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In the beginning there was the audio tape. Actually thatís a lie but for the purpose of this op Iím going to ignore vinyl and the older tape formats because, to the best of my knowledge, nobody designed any personal battery-powered gadgets to play them on the move. (Presumably, in the case of vinyl, because the stylus jumped too much when you walked)
Anyway. In the beginning (of this op) there was the audio tape. And lo, people were mightily impressed but they wanted to be able to listen to the audio tape while sitting at the bus stop waiting for the bus that, unknown to them, had actually broken down a few miles down the road.
The makers were listening and so the walkman came to be. And lo, people were again mightily impressed. Now able to listen to their audio tapes where and whenever they wanted, they were a happy bunch.
But the power of the audio tape gradually waned. After excessive use they had a habit of getting chewed up and snapping.
Fortuitously it was about this time that the makers created the compact disc. They were a big hit with the people and soon became more popular than the audio tape. Everyone bought their audio tape collection again on compact disc and lo, were even more impressed.
The makers were happy because they were selling their entire back-catalogues on the new format. The people were happy because there were no more chewed tapes and no more waiting to rewind or fast forward to their favourite songs. Could the people want for anything more? Of course they could.
The people soon found that they had trouble fitting the new fangled compact disc in their walkmans and demanded something more suitable. The makers responded with the CD walkman and so once more the people were able to listen to their music when and where they liked. And the people were once again happyÖ
Öuntil the day someone created the first mp3.
OK, so that was my brief and perhaps not so accurate history of consumer personal audio products. Things are always changing and we now have more choice than ever about how we listen to our music when we are on the go. And in these days of digital music the humble mp3 has played a big part in that due to its enormous popularity.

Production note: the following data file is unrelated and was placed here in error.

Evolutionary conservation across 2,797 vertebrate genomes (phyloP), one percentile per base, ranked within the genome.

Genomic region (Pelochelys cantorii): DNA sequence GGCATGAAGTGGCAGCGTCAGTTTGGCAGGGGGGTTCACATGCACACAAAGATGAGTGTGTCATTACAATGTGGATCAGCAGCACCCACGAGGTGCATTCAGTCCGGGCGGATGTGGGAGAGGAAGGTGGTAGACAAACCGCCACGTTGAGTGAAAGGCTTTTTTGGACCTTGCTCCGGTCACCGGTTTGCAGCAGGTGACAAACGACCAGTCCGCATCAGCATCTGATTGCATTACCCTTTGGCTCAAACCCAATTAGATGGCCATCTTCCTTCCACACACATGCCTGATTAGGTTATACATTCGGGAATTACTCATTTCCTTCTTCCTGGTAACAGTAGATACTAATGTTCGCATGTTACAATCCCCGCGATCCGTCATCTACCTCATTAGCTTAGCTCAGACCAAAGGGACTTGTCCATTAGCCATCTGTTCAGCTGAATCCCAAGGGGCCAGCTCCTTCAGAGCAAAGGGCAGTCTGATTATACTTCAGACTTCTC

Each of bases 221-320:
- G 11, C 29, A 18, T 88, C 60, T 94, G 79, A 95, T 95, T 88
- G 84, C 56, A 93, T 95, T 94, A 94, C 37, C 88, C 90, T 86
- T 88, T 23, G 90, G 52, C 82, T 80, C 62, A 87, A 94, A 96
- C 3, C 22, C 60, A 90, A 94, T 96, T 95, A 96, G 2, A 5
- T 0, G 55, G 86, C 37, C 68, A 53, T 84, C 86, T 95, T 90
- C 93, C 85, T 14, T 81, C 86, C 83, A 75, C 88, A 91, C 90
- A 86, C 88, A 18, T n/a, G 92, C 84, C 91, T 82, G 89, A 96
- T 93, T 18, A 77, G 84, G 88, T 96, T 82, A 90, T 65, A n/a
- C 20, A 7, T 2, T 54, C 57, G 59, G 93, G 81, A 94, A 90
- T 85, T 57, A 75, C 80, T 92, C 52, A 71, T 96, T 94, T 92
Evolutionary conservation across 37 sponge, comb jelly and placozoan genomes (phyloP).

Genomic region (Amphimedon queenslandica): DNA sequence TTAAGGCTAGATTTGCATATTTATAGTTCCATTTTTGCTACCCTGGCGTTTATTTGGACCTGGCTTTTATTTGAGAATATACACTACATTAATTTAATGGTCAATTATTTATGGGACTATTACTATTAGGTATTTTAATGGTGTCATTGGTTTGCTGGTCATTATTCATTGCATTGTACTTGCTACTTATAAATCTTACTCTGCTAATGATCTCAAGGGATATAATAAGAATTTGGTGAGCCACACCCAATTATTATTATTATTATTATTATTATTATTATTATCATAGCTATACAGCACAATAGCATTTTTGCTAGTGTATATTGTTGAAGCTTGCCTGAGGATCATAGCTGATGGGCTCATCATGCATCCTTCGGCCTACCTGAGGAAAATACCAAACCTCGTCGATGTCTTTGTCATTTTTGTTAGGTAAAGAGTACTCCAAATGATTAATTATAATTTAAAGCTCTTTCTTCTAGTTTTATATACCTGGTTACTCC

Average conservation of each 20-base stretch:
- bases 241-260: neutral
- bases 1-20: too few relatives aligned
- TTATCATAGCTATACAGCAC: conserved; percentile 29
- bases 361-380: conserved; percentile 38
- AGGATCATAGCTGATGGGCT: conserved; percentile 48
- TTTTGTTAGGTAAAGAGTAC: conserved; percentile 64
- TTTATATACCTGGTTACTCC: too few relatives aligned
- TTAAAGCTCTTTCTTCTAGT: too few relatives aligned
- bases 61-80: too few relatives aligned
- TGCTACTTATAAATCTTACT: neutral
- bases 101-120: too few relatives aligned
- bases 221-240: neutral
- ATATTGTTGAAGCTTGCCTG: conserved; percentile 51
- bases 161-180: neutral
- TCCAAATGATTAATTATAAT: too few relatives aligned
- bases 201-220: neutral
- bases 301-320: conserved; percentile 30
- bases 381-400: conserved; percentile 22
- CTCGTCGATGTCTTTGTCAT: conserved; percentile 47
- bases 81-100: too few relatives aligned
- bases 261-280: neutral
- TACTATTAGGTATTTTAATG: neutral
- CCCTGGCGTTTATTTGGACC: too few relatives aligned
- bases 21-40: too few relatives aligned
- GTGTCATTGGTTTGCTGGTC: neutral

Here comes the science bit. An MP3 is a digital audio file. All music contained on a CD is digital but in itís raw form one single track can take up about 40 or 50 megabytes (mb). But by converting it to mp3 format the data is compressed to make a much smaller file, usually around 3 or 4 mb. The mp3 format became hugely popular in a very short time and these days you would be hard pushed to find a piece of audio software that isnít capable of converting your cd collection into mp3 files, much of it for free.
Even better, you are no longer limited to listening to your MP3 collection on your PC. Some hi-fi and mini systems are able to play mp3s but when it comes to personal audio players it seems that every passing day brings a few more tempting gadgets on to the market.
The trouble is that most of these mp3 players
are still fairly new and usually quite pricey. Iíve been looking to spend about £60 and for that sort of price you can choose from quite a large selection of what are called solid state players.
Unlike walkmans they have no internally moving parts, so rather than physically place your music inside (as you would with a cd or tape) you simply attach them to your pc and transfer your music across. As a rule this makes them pretty compact and very reliable. The trouble is that they donít often come with much memory. For about £60 you are probably looking at 64mb or, if youíre lucky, 128mb. Considering that an average mp3 takes up around 4mb you would probably only get about 30 tracks. Additionally you need to be sat at your PC in order to save a different selection of tracks on the player so if you are on a bus or train for a number of hours and get bored with your selection then tough luck.